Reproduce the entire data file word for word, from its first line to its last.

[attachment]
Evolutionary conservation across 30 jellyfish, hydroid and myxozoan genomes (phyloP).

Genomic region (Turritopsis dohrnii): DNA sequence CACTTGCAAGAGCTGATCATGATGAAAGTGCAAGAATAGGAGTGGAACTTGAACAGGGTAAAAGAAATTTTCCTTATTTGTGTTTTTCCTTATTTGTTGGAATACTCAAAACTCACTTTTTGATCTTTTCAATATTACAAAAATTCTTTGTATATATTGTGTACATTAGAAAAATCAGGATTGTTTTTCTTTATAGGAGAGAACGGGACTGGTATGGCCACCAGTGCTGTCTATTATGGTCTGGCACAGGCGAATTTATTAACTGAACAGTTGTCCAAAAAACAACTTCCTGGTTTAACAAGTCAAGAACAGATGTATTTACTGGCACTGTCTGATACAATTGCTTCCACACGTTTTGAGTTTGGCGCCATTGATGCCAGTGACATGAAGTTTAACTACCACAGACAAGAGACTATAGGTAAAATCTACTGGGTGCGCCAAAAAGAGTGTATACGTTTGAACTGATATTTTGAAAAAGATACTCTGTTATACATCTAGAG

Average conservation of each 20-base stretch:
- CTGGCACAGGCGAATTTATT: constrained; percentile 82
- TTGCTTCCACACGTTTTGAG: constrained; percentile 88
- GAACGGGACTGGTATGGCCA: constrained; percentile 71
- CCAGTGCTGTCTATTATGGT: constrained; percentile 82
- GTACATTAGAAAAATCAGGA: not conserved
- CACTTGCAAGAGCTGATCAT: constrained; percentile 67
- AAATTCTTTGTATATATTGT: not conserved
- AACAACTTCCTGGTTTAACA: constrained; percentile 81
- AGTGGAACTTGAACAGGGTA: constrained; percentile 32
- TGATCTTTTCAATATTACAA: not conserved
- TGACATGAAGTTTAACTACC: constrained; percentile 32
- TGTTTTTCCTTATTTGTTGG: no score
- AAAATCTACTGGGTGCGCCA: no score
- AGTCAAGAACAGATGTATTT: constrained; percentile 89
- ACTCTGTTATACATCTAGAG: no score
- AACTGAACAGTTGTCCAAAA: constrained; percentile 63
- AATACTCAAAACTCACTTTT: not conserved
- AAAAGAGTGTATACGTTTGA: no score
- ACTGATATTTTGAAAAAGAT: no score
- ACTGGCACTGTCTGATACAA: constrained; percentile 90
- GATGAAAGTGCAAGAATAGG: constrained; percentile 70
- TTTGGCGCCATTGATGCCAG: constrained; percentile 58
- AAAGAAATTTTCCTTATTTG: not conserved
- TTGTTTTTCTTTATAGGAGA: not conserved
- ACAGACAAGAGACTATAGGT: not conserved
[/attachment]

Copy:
Evolutionary conservation across 30 jellyfish, hydroid and myxozoan genomes (phyloP).

Genomic region (Turritopsis dohrnii): DNA sequence CACTTGCAAGAGCTGATCATGATGAAAGTGCAAGAATAGGAGTGGAACTTGAACAGGGTAAAAGAAATTTTCCTTATTTGTGTTTTTCCTTATTTGTTGGAATACTCAAAACTCACTTTTTGATCTTTTCAATATTACAAAAATTCTTTGTATATATTGTGTACATTAGAAAAATCAGGATTGTTTTTCTTTATAGGAGAGAACGGGACTGGTATGGCCACCAGTGCTGTCTATTATGGTCTGGCACAGGCGAATTTATTAACTGAACAGTTGTCCAAAAAACAACTTCCTGGTTTAACAAGTCAAGAACAGATGTATTTACTGGCACTGTCTGATACAATTGCTTCCACACGTTTTGAGTTTGGCGCCATTGATGCCAGTGACATGAAGTTTAACTACCACAGACAAGAGACTATAGGTAAAATCTACTGGGTGCGCCAAAAAGAGTGTATACGTTTGAACTGATATTTTGAAAAAGATACTCTGTTATACATCTAGAG

Average conservation of each 20-base stretch:
- CTGGCACAGGCGAATTTATT: constrained; percentile 82
- TTGCTTCCACACGTTTTGAG: constrained; percentile 88
- GAACGGGACTGGTATGGCCA: constrained; percentile 71
- CCAGTGCTGTCTATTATGGT: constrained; percentile 82
- GTACATTAGAAAAATCAGGA: not conserved
- CACTTGCAAGAGCTGATCAT: constrained; percentile 67
- AAATTCTTTGTATATATTGT: not conserved
- AACAACTTCCTGGTTTAACA: constrained; percentile 81
- AGTGGAACTTGAACAGGGTA: constrained; percentile 32
- TGATCTTTTCAATATTACAA: not conserved
- TGACATGAAGTTTAACTACC: constrained; percentile 32
- TGTTTTTCCTTATTTGTTGG: no score
- AAAATCTACTGGGTGCGCCA: no score
- AGTCAAGAACAGATGTATTT: constrained; percentile 89
- ACTCTGTTATACATCTAGAG: no score
- AACTGAACAGTTGTCCAAAA: constrained; percentile 63
- AATACTCAAAACTCACTTTT: not conserved
- AAAAGAGTGTATACGTTTGA: no score
- ACTGATATTTTGAAAAAGAT: no score
- ACTGGCACTGTCTGATACAA: constrained; percentile 90
- GATGAAAGTGCAAGAATAGG: constrained; percentile 70
- TTTGGCGCCATTGATGCCAG: constrained; percentile 58
- AAAGAAATTTTCCTTATTTG: not conserved
- TTGTTTTTCTTTATAGGAGA: not conserved
- ACAGACAAGAGACTATAGGT: not conserved